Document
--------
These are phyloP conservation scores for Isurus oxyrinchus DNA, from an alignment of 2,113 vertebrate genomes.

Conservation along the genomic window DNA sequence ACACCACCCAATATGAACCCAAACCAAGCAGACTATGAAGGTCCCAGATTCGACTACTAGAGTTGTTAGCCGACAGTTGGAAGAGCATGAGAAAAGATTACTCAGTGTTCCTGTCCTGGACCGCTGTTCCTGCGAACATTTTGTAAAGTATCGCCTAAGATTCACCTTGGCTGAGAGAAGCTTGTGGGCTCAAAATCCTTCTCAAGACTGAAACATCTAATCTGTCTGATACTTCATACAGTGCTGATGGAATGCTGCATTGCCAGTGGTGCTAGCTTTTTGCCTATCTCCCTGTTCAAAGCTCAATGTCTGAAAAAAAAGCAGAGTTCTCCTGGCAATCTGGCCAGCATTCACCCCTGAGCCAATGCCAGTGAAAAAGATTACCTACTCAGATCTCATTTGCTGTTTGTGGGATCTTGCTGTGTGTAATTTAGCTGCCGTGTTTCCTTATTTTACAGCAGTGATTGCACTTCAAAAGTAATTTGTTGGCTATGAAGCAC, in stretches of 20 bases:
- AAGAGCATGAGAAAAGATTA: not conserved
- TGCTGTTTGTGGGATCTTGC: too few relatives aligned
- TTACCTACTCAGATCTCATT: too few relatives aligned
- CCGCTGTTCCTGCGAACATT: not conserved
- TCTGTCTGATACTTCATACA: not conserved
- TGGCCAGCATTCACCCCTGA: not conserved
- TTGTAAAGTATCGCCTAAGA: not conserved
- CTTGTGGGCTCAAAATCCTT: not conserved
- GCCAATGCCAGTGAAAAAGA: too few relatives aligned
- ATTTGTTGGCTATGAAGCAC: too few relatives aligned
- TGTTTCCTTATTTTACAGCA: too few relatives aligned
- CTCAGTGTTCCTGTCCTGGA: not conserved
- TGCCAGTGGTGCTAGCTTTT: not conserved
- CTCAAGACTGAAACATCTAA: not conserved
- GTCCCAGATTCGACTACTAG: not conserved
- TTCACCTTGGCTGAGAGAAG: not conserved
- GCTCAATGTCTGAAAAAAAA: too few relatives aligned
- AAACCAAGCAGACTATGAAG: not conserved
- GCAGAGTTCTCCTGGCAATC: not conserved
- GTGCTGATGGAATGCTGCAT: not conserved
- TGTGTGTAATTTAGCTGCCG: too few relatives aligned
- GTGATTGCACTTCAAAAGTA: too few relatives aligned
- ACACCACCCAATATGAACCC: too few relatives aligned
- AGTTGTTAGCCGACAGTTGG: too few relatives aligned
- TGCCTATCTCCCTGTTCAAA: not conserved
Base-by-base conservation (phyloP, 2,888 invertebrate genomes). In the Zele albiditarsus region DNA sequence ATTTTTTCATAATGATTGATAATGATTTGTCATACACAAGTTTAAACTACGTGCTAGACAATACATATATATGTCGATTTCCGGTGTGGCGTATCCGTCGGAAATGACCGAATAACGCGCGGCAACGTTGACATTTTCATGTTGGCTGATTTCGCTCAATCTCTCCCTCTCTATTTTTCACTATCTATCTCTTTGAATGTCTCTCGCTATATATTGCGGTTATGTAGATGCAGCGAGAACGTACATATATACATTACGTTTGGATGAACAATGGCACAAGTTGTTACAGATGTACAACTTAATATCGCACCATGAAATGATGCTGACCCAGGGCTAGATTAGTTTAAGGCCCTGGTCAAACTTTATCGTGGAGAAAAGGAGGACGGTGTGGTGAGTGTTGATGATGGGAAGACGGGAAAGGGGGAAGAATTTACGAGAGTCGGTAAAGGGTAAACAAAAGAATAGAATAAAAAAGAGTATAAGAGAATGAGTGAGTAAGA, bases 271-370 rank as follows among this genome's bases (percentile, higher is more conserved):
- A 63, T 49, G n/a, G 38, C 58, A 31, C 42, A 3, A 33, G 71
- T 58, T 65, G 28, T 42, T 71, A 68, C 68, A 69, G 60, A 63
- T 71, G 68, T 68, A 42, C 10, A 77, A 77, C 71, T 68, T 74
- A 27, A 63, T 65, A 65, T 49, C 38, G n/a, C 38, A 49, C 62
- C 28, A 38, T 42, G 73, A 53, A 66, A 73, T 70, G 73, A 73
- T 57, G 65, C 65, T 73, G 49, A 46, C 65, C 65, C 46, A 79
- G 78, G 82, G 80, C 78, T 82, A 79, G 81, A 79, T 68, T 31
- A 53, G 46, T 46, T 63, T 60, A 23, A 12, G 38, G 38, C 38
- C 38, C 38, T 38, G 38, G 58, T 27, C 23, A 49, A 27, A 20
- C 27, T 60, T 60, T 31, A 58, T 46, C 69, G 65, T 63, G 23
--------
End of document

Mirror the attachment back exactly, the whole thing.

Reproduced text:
These are phyloP conservation scores for Isurus oxyrinchus DNA, from an alignment of 2,113 vertebrate genomes.

Conservation along the genomic window DNA sequence ACACCACCCAATATGAACCCAAACCAAGCAGACTATGAAGGTCCCAGATTCGACTACTAGAGTTGTTAGCCGACAGTTGGAAGAGCATGAGAAAAGATTACTCAGTGTTCCTGTCCTGGACCGCTGTTCCTGCGAACATTTTGTAAAGTATCGCCTAAGATTCACCTTGGCTGAGAGAAGCTTGTGGGCTCAAAATCCTTCTCAAGACTGAAACATCTAATCTGTCTGATACTTCATACAGTGCTGATGGAATGCTGCATTGCCAGTGGTGCTAGCTTTTTGCCTATCTCCCTGTTCAAAGCTCAATGTCTGAAAAAAAAGCAGAGTTCTCCTGGCAATCTGGCCAGCATTCACCCCTGAGCCAATGCCAGTGAAAAAGATTACCTACTCAGATCTCATTTGCTGTTTGTGGGATCTTGCTGTGTGTAATTTAGCTGCCGTGTTTCCTTATTTTACAGCAGTGATTGCACTTCAAAAGTAATTTGTTGGCTATGAAGCAC, in stretches of 20 bases:
- AAGAGCATGAGAAAAGATTA: not conserved
- TGCTGTTTGTGGGATCTTGC: too few relatives aligned
- TTACCTACTCAGATCTCATT: too few relatives aligned
- CCGCTGTTCCTGCGAACATT: not conserved
- TCTGTCTGATACTTCATACA: not conserved
- TGGCCAGCATTCACCCCTGA: not conserved
- TTGTAAAGTATCGCCTAAGA: not conserved
- CTTGTGGGCTCAAAATCCTT: not conserved
- GCCAATGCCAGTGAAAAAGA: too few relatives aligned
- ATTTGTTGGCTATGAAGCAC: too few relatives aligned
- TGTTTCCTTATTTTACAGCA: too few relatives aligned
- CTCAGTGTTCCTGTCCTGGA: not conserved
- TGCCAGTGGTGCTAGCTTTT: not conserved
- CTCAAGACTGAAACATCTAA: not conserved
- GTCCCAGATTCGACTACTAG: not conserved
- TTCACCTTGGCTGAGAGAAG: not conserved
- GCTCAATGTCTGAAAAAAAA: too few relatives aligned
- AAACCAAGCAGACTATGAAG: not conserved
- GCAGAGTTCTCCTGGCAATC: not conserved
- GTGCTGATGGAATGCTGCAT: not conserved
- TGTGTGTAATTTAGCTGCCG: too few relatives aligned
- GTGATTGCACTTCAAAAGTA: too few relatives aligned
- ACACCACCCAATATGAACCC: too few relatives aligned
- AGTTGTTAGCCGACAGTTGG: too few relatives aligned
- TGCCTATCTCCCTGTTCAAA: not conserved
Base-by-base conservation (phyloP, 2,888 invertebrate genomes). In the Zele albiditarsus region DNA sequence ATTTTTTCATAATGATTGATAATGATTTGTCATACACAAGTTTAAACTACGTGCTAGACAATACATATATATGTCGATTTCCGGTGTGGCGTATCCGTCGGAAATGACCGAATAACGCGCGGCAACGTTGACATTTTCATGTTGGCTGATTTCGCTCAATCTCTCCCTCTCTATTTTTCACTATCTATCTCTTTGAATGTCTCTCGCTATATATTGCGGTTATGTAGATGCAGCGAGAACGTACATATATACATTACGTTTGGATGAACAATGGCACAAGTTGTTACAGATGTACAACTTAATATCGCACCATGAAATGATGCTGACCCAGGGCTAGATTAGTTTAAGGCCCTGGTCAAACTTTATCGTGGAGAAAAGGAGGACGGTGTGGTGAGTGTTGATGATGGGAAGACGGGAAAGGGGGAAGAATTTACGAGAGTCGGTAAAGGGTAAACAAAAGAATAGAATAAAAAAGAGTATAAGAGAATGAGTGAGTAAGA, bases 271-370 rank as follows among this genome's bases (percentile, higher is more conserved):
- A 63, T 49, G n/a, G 38, C 58, A 31, C 42, A 3, A 33, G 71
- T 58, T 65, G 28, T 42, T 71, A 68, C 68, A 69, G 60, A 63
- T 71, G 68, T 68, A 42, C 10, A 77, A 77, C 71, T 68, T 74
- A 27, A 63, T 65, A 65, T 49, C 38, G n/a, C 38, A 49, C 62
- C 28, A 38, T 42, G 73, A 53, A 66, A 73, T 70, G 73, A 73
- T 57, G 65, C 65, T 73, G 49, A 46, C 65, C 65, C 46, A 79
- G 78, G 82, G 80, C 78, T 82, A 79, G 81, A 79, T 68, T 31
- A 53, G 46, T 46, T 63, T 60, A 23, A 12, G 38, G 38, C 38
- C 38, C 38, T 38, G 38, G 58, T 27, C 23, A 49, A 27, A 20
- C 27, T 60, T 60, T 31, A 58, T 46, C 69, G 65, T 63, G 23